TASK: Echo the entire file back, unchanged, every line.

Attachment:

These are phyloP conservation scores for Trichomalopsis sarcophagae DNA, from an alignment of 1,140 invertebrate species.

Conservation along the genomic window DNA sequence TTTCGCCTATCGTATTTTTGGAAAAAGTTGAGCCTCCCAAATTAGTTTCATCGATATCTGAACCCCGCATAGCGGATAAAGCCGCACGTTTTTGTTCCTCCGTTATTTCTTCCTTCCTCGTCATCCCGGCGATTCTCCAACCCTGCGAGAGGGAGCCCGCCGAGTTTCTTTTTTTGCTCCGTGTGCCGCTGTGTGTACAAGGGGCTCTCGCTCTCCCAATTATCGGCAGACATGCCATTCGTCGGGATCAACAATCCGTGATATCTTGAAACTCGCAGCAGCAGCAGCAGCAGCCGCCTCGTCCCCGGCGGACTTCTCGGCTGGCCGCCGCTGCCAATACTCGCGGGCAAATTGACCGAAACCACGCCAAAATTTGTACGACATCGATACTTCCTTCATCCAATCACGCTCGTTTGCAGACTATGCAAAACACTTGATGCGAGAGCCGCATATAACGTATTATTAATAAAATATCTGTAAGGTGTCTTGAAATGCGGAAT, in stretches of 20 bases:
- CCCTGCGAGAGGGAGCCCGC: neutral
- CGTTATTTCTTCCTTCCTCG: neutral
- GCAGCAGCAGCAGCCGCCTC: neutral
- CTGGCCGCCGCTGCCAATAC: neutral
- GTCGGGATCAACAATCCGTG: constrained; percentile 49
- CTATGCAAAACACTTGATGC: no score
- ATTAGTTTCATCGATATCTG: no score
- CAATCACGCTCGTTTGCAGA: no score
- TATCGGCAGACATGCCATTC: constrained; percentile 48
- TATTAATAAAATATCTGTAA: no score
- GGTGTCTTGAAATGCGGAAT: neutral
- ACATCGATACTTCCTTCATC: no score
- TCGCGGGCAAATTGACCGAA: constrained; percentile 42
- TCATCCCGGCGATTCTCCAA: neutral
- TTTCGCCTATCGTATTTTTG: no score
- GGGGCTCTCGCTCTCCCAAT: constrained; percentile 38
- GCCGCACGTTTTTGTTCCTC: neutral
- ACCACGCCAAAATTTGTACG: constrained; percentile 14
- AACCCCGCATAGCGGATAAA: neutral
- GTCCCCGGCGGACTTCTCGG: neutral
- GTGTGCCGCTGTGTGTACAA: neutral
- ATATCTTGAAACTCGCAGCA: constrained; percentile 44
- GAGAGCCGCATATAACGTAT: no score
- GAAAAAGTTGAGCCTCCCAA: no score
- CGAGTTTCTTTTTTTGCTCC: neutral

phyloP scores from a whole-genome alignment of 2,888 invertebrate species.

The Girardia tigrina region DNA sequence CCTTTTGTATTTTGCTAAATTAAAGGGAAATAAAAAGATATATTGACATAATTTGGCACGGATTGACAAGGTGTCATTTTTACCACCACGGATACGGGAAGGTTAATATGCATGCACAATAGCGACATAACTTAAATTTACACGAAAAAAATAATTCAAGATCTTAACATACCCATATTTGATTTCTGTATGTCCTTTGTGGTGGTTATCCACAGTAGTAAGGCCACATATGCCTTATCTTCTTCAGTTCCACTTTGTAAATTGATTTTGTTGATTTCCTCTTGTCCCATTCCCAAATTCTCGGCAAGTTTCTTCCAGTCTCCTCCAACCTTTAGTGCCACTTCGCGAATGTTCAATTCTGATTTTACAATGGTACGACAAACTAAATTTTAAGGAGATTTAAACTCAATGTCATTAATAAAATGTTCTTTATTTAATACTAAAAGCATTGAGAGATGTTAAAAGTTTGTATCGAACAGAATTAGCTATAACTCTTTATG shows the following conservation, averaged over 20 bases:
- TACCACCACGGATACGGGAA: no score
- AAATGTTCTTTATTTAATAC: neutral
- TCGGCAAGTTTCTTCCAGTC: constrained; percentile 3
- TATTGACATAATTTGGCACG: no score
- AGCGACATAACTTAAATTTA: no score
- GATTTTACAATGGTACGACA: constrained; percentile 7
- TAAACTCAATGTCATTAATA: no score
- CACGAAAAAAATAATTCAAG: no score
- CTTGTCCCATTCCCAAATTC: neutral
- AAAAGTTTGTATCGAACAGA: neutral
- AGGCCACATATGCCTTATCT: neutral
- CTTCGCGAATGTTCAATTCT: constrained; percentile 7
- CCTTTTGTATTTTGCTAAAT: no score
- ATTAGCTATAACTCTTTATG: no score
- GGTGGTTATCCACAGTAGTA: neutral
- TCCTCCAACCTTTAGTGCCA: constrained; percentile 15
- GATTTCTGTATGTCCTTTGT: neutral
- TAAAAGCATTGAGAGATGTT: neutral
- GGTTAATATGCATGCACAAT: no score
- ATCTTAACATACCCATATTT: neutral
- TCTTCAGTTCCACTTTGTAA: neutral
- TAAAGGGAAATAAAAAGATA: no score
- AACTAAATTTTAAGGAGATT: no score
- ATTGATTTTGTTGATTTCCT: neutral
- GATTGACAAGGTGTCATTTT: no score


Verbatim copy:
These are phyloP conservation scores for Trichomalopsis sarcophagae DNA, from an alignment of 1,140 invertebrate species.

Conservation along the genomic window DNA sequence TTTCGCCTATCGTATTTTTGGAAAAAGTTGAGCCTCCCAAATTAGTTTCATCGATATCTGAACCCCGCATAGCGGATAAAGCCGCACGTTTTTGTTCCTCCGTTATTTCTTCCTTCCTCGTCATCCCGGCGATTCTCCAACCCTGCGAGAGGGAGCCCGCCGAGTTTCTTTTTTTGCTCCGTGTGCCGCTGTGTGTACAAGGGGCTCTCGCTCTCCCAATTATCGGCAGACATGCCATTCGTCGGGATCAACAATCCGTGATATCTTGAAACTCGCAGCAGCAGCAGCAGCAGCCGCCTCGTCCCCGGCGGACTTCTCGGCTGGCCGCCGCTGCCAATACTCGCGGGCAAATTGACCGAAACCACGCCAAAATTTGTACGACATCGATACTTCCTTCATCCAATCACGCTCGTTTGCAGACTATGCAAAACACTTGATGCGAGAGCCGCATATAACGTATTATTAATAAAATATCTGTAAGGTGTCTTGAAATGCGGAAT, in stretches of 20 bases:
- CCCTGCGAGAGGGAGCCCGC: neutral
- CGTTATTTCTTCCTTCCTCG: neutral
- GCAGCAGCAGCAGCCGCCTC: neutral
- CTGGCCGCCGCTGCCAATAC: neutral
- GTCGGGATCAACAATCCGTG: constrained; percentile 49
- CTATGCAAAACACTTGATGC: no score
- ATTAGTTTCATCGATATCTG: no score
- CAATCACGCTCGTTTGCAGA: no score
- TATCGGCAGACATGCCATTC: constrained; percentile 48
- TATTAATAAAATATCTGTAA: no score
- GGTGTCTTGAAATGCGGAAT: neutral
- ACATCGATACTTCCTTCATC: no score
- TCGCGGGCAAATTGACCGAA: constrained; percentile 42
- TCATCCCGGCGATTCTCCAA: neutral
- TTTCGCCTATCGTATTTTTG: no score
- GGGGCTCTCGCTCTCCCAAT: constrained; percentile 38
- GCCGCACGTTTTTGTTCCTC: neutral
- ACCACGCCAAAATTTGTACG: constrained; percentile 14
- AACCCCGCATAGCGGATAAA: neutral
- GTCCCCGGCGGACTTCTCGG: neutral
- GTGTGCCGCTGTGTGTACAA: neutral
- ATATCTTGAAACTCGCAGCA: constrained; percentile 44
- GAGAGCCGCATATAACGTAT: no score
- GAAAAAGTTGAGCCTCCCAA: no score
- CGAGTTTCTTTTTTTGCTCC: neutral

phyloP scores from a whole-genome alignment of 2,888 invertebrate species.

The Girardia tigrina region DNA sequence CCTTTTGTATTTTGCTAAATTAAAGGGAAATAAAAAGATATATTGACATAATTTGGCACGGATTGACAAGGTGTCATTTTTACCACCACGGATACGGGAAGGTTAATATGCATGCACAATAGCGACATAACTTAAATTTACACGAAAAAAATAATTCAAGATCTTAACATACCCATATTTGATTTCTGTATGTCCTTTGTGGTGGTTATCCACAGTAGTAAGGCCACATATGCCTTATCTTCTTCAGTTCCACTTTGTAAATTGATTTTGTTGATTTCCTCTTGTCCCATTCCCAAATTCTCGGCAAGTTTCTTCCAGTCTCCTCCAACCTTTAGTGCCACTTCGCGAATGTTCAATTCTGATTTTACAATGGTACGACAAACTAAATTTTAAGGAGATTTAAACTCAATGTCATTAATAAAATGTTCTTTATTTAATACTAAAAGCATTGAGAGATGTTAAAAGTTTGTATCGAACAGAATTAGCTATAACTCTTTATG shows the following conservation, averaged over 20 bases:
- TACCACCACGGATACGGGAA: no score
- AAATGTTCTTTATTTAATAC: neutral
- TCGGCAAGTTTCTTCCAGTC: constrained; percentile 3
- TATTGACATAATTTGGCACG: no score
- AGCGACATAACTTAAATTTA: no score
- GATTTTACAATGGTACGACA: constrained; percentile 7
- TAAACTCAATGTCATTAATA: no score
- CACGAAAAAAATAATTCAAG: no score
- CTTGTCCCATTCCCAAATTC: neutral
- AAAAGTTTGTATCGAACAGA: neutral
- AGGCCACATATGCCTTATCT: neutral
- CTTCGCGAATGTTCAATTCT: constrained; percentile 7
- CCTTTTGTATTTTGCTAAAT: no score
- ATTAGCTATAACTCTTTATG: no score
- GGTGGTTATCCACAGTAGTA: neutral
- TCCTCCAACCTTTAGTGCCA: constrained; percentile 15
- GATTTCTGTATGTCCTTTGT: neutral
- TAAAAGCATTGAGAGATGTT: neutral
- GGTTAATATGCATGCACAAT: no score
- ATCTTAACATACCCATATTT: neutral
- TCTTCAGTTCCACTTTGTAA: neutral
- TAAAGGGAAATAAAAAGATA: no score
- AACTAAATTTTAAGGAGATT: no score
- ATTGATTTTGTTGATTTCCT: neutral
- GATTGACAAGGTGTCATTTT: no score